5. 5. #301 won’t force prices up. But it will eliminate excess profits. • Prices are set by the market, not by developers’ costs. • Excess profits happen when developers sell access to public amenities they haven’t paid for. -------------------Market Price--- the same with or without #301 ---------------------------- reasonable profits reasonable profits excess profits (because no #301) -> -> -> --------------------- --------------------- -> -> -> additional fees (required by #301) current fees current fees --------------------- ----------------------- costs of development costs of development costs of construction, etc. costs of construction, etc. 5
  6. 6. #301’s legal requirements are easily met. • #301 only requires (1) what is allowed under state and Federal law, • (2) what is “reasonably designed” to achieve the results, and • (3) using generally accepted professional practices and standards. The City Attorneys Office has not identified any significant issues, and they have reviewed #301 at least 3 times. • Any delays are due to the glacially slow City processes – the City took 6 months just to issue an RFP to study growth costs and 3 more months just to hire the consultants to do the work. • If the Council had made this a priority, the consultants’ work would already be done. 6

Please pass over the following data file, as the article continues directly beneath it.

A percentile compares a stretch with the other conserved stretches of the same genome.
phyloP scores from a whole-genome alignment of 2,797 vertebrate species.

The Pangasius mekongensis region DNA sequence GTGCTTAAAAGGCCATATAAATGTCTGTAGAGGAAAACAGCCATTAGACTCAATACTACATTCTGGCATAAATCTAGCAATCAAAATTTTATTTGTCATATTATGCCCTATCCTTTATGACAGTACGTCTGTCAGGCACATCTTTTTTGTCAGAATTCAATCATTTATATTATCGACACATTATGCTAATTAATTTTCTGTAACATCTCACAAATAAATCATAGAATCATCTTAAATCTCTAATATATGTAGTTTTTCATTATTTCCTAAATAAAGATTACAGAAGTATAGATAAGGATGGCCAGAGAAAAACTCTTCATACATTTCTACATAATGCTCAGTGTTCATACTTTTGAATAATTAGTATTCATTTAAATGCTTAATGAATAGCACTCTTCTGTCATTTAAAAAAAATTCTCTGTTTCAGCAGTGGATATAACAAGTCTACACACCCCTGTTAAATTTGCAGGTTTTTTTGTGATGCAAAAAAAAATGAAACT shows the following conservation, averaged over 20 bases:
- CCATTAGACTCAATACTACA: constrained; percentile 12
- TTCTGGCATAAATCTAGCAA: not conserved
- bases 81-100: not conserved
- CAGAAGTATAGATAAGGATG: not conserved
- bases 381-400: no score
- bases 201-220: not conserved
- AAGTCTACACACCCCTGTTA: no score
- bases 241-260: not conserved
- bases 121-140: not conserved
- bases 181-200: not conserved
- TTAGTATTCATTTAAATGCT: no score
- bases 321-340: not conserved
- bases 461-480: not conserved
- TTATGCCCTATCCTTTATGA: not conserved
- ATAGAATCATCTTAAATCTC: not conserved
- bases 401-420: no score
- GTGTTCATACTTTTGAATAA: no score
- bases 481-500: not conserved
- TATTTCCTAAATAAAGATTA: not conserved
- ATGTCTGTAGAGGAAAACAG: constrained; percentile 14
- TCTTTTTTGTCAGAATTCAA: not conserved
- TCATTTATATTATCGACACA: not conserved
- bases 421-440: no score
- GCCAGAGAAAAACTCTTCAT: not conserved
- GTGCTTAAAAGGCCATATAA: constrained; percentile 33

7. 7. #301 supports affordable housing. • Jobs-housing linkage fees will increase. (These are fees paid by commercial development to provide affordable housing for some fraction of the employees who work there.) • Affordable housing can be exempted from #301’s requirements. 7
  8. 8. Data Point – Residents and in-commuters generate approx. equal traffic per capita: • Boulder currently has approx. 100,000 residents and 60,000 in- commuters. 8
  9. 9. Data Point – Boulder is expecting significant growth in the coming years: • By 2035, the City projects an increase of over 15,000 more residents and over 15,000 more jobs. Because only some residents work, this means roughly 7-8,000 more in- commuters. 9